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August 24, 2015

Storm clouds on the horizon: Are we ready for the next Katrina?

August 24, 2015

In previous posts in this series, I focused on the opportunity for reflection that comes with the 10-year milestone of Hurricane Katrina’s landfall. In particular, I have talked about how Katrina has forced us collectively to realize that disasters are caused as much by social, economic, and political stresses as they are by natural hazards like hurricanes—if not more so.

The one obvious link between social and economic conditions and natural ones that I haven’t discussed yet is climate change—that is, that human activity is affecting the planet’s climate system through greenhouse gas emissions.

The nature of the next storms

The scientific evidence is unwavering on this natural reality, regardless of its cause: warmer temperatures, higher sea levels, and more extreme precipitation events are all effects that roll off our tongues at this point. In the United States, temperatures have increased almost 2 degrees over last century.

Increased rain and snow storm intensity and frequency in the Northeast and rising seas in the coastal Southeast require finding ways to live with more water. Droughts in the Southwest mean findings ways to live with less. The storms and floods will affect everyone, as will the heat stroke, property damage, displacement, food insecurity, and drought.

Leaving aside what we can do to stop these catastrophic processes, are we at least preparing for them?

National infrastructure systems like transportation networks and energy grids already go underfunded—and these are used on a daily basis. Disaster defenses like levees and sea walls that are put to maximum use once a century (for now) receive even less attention. This neglect occurs despite agreement across partisan ideologies that better defenses protect lives, reduce suffering, and cost less in the long run.

Political leaders—including 2016 presidential candidates—should certainly be thinking about ways to improve the performance requirements of protections, support research and development of cost-effective but multifunctional protections, and simply fund infrastructure itself. This core function of government benefits everyone.

Who gets caught in the storm?

But, as we know from our disaster lessons, households with special challenges are at a disadvantage. This is true even when we focus only the acute shocks like hurricanes and tornadoes. Physical ability, location, and of course income are all factors that determine how you will be affected, by how much, and how soon.

Adaptation strategies will vary by region, just like the effects of climate change. But national strategies are possible, especially when we look at people who could be in the same boat (pun intended).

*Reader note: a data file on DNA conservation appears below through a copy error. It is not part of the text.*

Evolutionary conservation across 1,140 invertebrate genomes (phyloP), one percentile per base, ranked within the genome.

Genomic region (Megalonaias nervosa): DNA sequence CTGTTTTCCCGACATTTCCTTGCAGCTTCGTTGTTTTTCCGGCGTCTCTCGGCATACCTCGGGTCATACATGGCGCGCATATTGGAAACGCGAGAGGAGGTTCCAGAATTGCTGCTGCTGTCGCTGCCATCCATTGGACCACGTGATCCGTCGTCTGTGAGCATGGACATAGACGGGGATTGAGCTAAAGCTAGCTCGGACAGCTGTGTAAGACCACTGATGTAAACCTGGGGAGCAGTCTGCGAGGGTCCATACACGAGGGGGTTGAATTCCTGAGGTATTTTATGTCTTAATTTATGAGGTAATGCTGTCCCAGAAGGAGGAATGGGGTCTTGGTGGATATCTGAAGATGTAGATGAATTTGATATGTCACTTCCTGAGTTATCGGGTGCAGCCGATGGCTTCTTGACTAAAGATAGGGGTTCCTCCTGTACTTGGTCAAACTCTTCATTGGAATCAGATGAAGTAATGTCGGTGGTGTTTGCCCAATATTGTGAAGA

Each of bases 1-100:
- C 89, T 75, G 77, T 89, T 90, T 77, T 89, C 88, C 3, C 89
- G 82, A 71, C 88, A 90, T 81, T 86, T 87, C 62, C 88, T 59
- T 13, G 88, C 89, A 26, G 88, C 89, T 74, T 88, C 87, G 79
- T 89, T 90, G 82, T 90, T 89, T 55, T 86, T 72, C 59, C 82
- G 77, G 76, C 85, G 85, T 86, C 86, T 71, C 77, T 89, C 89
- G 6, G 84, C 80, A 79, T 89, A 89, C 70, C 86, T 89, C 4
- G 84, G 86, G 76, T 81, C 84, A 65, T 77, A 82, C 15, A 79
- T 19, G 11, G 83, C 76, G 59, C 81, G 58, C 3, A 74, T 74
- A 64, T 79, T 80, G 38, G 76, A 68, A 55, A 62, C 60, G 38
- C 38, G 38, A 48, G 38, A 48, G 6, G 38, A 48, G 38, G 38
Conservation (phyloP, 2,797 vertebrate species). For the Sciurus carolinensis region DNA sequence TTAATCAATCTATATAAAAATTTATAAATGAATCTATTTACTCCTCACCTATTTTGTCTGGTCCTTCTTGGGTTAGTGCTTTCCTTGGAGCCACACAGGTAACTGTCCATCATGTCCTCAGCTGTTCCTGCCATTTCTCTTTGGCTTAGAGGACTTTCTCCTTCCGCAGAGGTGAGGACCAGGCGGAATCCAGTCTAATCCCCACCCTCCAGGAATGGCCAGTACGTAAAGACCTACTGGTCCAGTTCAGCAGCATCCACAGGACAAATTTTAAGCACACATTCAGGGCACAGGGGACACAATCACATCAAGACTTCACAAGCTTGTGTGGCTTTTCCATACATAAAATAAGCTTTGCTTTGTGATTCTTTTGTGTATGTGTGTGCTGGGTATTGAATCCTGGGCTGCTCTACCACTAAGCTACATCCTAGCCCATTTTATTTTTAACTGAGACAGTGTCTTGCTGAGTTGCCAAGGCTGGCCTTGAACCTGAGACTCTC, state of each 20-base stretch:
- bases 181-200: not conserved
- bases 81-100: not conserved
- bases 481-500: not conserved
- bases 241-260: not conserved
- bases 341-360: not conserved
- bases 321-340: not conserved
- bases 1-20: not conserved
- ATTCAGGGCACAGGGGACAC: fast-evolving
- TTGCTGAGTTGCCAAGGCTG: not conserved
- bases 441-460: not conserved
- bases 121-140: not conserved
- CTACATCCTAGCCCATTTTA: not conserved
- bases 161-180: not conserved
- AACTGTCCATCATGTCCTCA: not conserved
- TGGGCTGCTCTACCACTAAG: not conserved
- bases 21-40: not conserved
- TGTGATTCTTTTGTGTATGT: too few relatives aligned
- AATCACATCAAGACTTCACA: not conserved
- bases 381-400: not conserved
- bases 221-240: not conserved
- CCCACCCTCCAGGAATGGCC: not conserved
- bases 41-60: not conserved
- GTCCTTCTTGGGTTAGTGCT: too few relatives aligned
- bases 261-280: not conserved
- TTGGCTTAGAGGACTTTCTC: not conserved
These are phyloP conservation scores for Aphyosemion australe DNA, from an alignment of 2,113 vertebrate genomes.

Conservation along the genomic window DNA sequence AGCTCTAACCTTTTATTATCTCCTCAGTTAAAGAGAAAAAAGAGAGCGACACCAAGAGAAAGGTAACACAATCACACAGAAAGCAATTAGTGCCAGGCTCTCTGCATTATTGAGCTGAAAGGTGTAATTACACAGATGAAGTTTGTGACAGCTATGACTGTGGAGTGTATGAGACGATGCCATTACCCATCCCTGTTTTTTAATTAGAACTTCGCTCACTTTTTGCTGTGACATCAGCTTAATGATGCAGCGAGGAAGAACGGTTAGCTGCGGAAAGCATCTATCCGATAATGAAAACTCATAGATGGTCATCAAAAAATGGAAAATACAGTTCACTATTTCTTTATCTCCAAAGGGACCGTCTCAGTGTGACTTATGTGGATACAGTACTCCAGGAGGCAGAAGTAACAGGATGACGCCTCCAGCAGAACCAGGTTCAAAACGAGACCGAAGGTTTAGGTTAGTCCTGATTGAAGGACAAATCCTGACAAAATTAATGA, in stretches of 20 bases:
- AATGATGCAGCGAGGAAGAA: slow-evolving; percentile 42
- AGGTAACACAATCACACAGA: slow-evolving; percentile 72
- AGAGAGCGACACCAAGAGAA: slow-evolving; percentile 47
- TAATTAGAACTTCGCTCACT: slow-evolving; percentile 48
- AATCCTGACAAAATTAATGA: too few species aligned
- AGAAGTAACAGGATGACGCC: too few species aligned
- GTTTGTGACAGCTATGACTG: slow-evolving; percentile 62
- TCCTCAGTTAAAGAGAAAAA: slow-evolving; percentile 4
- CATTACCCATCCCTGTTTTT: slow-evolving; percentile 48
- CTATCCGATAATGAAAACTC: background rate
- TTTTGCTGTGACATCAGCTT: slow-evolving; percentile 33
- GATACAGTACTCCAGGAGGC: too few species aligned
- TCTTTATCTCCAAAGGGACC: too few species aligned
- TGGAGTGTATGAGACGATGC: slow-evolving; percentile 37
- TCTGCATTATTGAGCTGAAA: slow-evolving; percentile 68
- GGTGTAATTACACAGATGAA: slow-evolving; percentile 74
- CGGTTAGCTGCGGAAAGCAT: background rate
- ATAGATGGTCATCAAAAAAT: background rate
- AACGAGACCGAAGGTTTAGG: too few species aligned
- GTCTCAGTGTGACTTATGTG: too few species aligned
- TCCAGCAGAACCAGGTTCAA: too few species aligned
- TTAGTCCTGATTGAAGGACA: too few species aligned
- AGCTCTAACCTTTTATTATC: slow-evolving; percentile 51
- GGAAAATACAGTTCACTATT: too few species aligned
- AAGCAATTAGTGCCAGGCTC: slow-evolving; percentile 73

For disadvantaged communities, additional attention needs to be paid to:

  • Improving the mitigation planning required by FEMA to better address and engage low-income, physically challenged, and limited-English proficient residents.
  • Providing higher quality, timely, and more accessible data regarding specific vulnerabilies, such as flood maps.
  • Developing better communications tools for low-income homebuyers and renters about their home’s disaster risks
  • Funding more pre-disaster mitigation across the board, including regions that recently suffered from disasters but also those that are now more likely to face them.
  • Considering voucher assistance to supplement the changes to the National Flood Insurance Program that decrease its affordability.
  • Promoting property owner disaster retrofitting programs with insurers and public safety organizations that result in decreased insurance premiums that are monitored and evaluated for compliance and equity, like how energy-efficiency retrofit and weatherization programs were developed with utilities. (San Francisco’s “soft-story ordinance” pioneered in this effort.)
  • Encouraging community organizations to become involved in educating residents about their options before a disaster, and in tracking residents’ needs during and after.

Who should be paying attention to the weather report?

Political leaders, like most people, probably try not to think about disasters until they strike. But the time for preventive over reactive policy is now. The presidential candidates haven’t mentioned their emergency management platforms, and likely won’t unless a major disaster occurs this year (though previous statements suggest their thinking on the subject). But to make the math work for any plan that incentivizes mitigation of risk, leaders need to accept the risks as they are, and as they will be.

Katrina taught us how to manage disasters better. Katrina’s milestone gives us a chance to look forward and start asking what we will do to prepare for disasters better, too. 

Today, The Atlantic marks the 10-year anniversary of Hurricane Katrina by bringing together hundreds of people for a meaningful and productive dialogue. This event has been organized with Urban Institute experts who have studied the Katrina recovery effort and its effects on the changing national approach to disaster policy ever since—an approach that increasingly considers social, economic, political, and environmental perspectives. Please tune in here to watch the live broadcast beginning at 10 am EST.

This post is the last of a four-part series commemorating the 10-year milestone of Katrina’s landfall on Gulf Coast. Previous posts focused on ongoing challenges in New Orleans and in current disaster management.

Ed Mendel, of Palm Beach, Fla., surveys a wrecked neighborhood in the Ninth Ward of New Orleans Thursday, Sept. 29, 2005. (AP Photo/Charlie Riedel)

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